Black Duck buys Koders

Black Duck buys Koders

Summary: Black Duck Software has acquired Koders, the open source code search engine.


American Black Duck, from birdchasers birdchaser.blogspot.comBlack Duck Software has acquired Koders, the open source code search engine.

(A Black Duck spokesman says a picture of a hungry black duck would work well here. Rob Fergus of Birdchasers says black ducks like this little guy are threatened.)

Those looking at questions of profit should know that the press statement says Black Duck "acquired the assets of Koders." That's usually code for they didn't take the whole business, or its debts.

A statement in the release from Koders CEO Darren Rush seems to confirm this. “Black Duck is the ideal company to take over the Koders technology and our developer community,” he said.

In addition to maintaining the Koders Web site, Black Duck said it will incorporate its search technology into the rest of its portfolio.

In his statement, Black Duck CEO Doug Levin says Koders' code search will integrate well with Black Duck's existing component and fragment/file search capabilities.

Black Duck Software is a code management company, able to distinguish code under various licenses so companies stay in compliance with their licenses.

The last time I looked at merger activity in this space, back in October, I asked whether things were getting a bit frothy. This deal indicates the froth has been blown away.

Topics: Open Source, Software

Kick off your day with ZDNet's daily email newsletter. It's the freshest tech news and opinion, served hot. Get it.


Log in or register to join the discussion
  • Koders Instead of Krugle?

    Personally, I like Krugle better than Koders. But it will be interesting to see how BDS integrates the Koders enterprise product with protexIP and exportIP.

    Also, it makes me wonder if Krugle will have to merge with Palamida...
    • Two fine questions

      You ask two good questions.

      I suspect the answer to the first (Koders or Krugle) is that Koders was a good deal.

      The second question, does this force Krugle to tie-up with someone else, is very intriguing. I'd like to get an answer to that, but I don't think it's a question that a Krugle executive can answer honestly.

      Their answer would doubtless be "no" until the moment they sign a contract and make the answer "yes."

      Sort of like the Atlanta Falcons denying they were going to take a quarterback with their first pick yesterday -- until they did.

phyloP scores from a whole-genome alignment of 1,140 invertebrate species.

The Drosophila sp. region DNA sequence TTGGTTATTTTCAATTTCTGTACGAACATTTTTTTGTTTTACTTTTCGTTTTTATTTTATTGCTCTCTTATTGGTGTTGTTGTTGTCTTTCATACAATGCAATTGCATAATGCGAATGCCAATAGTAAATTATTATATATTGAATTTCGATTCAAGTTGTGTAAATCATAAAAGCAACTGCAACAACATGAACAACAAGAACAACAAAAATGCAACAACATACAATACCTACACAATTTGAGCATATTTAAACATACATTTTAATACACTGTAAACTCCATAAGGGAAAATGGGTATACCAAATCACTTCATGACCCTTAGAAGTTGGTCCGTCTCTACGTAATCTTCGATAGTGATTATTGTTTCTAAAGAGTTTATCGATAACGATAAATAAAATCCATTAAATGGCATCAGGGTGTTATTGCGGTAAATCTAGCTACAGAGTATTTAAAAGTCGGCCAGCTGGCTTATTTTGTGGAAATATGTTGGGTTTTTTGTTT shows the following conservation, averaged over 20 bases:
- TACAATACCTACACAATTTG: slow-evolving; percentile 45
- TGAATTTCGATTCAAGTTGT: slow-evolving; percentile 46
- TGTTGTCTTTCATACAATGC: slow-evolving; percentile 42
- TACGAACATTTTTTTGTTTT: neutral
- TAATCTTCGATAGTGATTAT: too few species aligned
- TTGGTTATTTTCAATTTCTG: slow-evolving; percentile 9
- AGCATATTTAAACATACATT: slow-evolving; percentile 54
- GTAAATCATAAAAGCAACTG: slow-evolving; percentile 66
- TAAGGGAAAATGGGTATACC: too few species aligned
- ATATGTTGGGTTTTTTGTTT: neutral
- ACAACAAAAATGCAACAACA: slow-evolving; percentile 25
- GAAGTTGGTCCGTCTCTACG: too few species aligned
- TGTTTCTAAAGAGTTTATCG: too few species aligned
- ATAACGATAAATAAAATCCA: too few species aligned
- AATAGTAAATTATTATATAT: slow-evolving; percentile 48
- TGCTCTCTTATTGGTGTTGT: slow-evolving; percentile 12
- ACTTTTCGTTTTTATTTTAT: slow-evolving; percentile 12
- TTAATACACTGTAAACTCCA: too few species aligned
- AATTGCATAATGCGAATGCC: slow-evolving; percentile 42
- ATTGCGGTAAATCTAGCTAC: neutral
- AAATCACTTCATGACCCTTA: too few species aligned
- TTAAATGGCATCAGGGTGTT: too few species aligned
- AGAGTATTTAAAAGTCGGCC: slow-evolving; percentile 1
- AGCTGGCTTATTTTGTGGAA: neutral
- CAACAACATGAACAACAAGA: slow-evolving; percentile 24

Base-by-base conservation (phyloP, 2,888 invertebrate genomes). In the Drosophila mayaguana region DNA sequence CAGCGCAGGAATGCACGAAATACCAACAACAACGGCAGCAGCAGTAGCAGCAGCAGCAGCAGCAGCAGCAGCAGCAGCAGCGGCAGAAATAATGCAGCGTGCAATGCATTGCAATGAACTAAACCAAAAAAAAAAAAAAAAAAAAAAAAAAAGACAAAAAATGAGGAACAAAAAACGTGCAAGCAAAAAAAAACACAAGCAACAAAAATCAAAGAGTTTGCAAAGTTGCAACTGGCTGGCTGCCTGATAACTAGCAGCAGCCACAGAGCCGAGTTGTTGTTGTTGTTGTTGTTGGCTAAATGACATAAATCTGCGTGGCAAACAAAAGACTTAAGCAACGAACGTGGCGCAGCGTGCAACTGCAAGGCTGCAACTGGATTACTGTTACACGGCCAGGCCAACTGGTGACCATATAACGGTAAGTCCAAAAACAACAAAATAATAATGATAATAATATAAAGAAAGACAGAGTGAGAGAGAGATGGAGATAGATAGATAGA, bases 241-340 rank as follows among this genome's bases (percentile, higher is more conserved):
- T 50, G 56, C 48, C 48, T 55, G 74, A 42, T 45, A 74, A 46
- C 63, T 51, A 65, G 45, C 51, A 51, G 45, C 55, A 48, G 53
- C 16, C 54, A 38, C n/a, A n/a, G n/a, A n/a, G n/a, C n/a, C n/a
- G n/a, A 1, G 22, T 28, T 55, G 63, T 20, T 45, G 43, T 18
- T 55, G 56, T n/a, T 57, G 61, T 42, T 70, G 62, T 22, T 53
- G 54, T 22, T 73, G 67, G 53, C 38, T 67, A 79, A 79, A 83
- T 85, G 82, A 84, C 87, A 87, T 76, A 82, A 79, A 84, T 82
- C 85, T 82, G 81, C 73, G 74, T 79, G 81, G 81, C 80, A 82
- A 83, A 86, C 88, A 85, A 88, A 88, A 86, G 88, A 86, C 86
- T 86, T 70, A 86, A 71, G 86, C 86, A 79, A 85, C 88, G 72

• More Questions

        Some more questions:

        1. Who's going to buy Ohloh? Their business plan seems to be that they get bought by someone eventually (they can't be paying the bills with ads).

        2. Who's going to take Ohloh to the next level? Give me more information about a project so I can make better decisions about what project to use. For example: there are a bunch of open source XML parsers out there, where can I find a centralized database (for lack of a better word) that allows me to compare them to chose the best one for my situation? Or SNMP library? Or report generation tool? etc.

        Useful information would include:
        - Licensing is of course very important. I may want a license that I can use with a GPL project or, conversely, I may want to exclude GPL or any other license that requires that the code be made public.
        - What standards does a project support, and to what level? (This is very difficult to do because it can't be reliably, widely automated, but it's very useful information)
        - Ohloh gives a line count which is somewhat useful, but how about other metrics such as McCabe's cyclometric complexity, which can help predict bugs in the code.
        - Results of static code analysis. I continue to be amazed at how many Java projects obviously don't take advantage of FindBugs to, well, find bugs. This isn't just no name projects you've never heard of, but widely used projects like those from Apache.
        - Code coverage: how completely do the tests of a project (assuming it has tests) tests the code. (again something that's hard to do). Perhaps let the project publish the numbers in a well-defined format and have the scanning software pick up that information.
        - Vulnerabilities: How many CVEs and Bugtraqs has a project had, when were they and what version were they? Hardly definitive, but useful input nonetheless.

        Come on Black Duck, Palamida, Ohloh, etc. give us this! ;-)
      • RE: Black Duck buys Koders

        A statement in the release from Koders <a href="">642-241 exam</a> CEO Darren Rush seems to confirm this. ???Black Duck is the ideal company to take over the Koders technology and our developer community,??? he said. In addition to maintaining the Koders Web site, Black Duck said it <a href=" ">JN0-343 exam</a> will incorporate its search technology into the <a href="">642-072 exam</a> rest of its portfolio.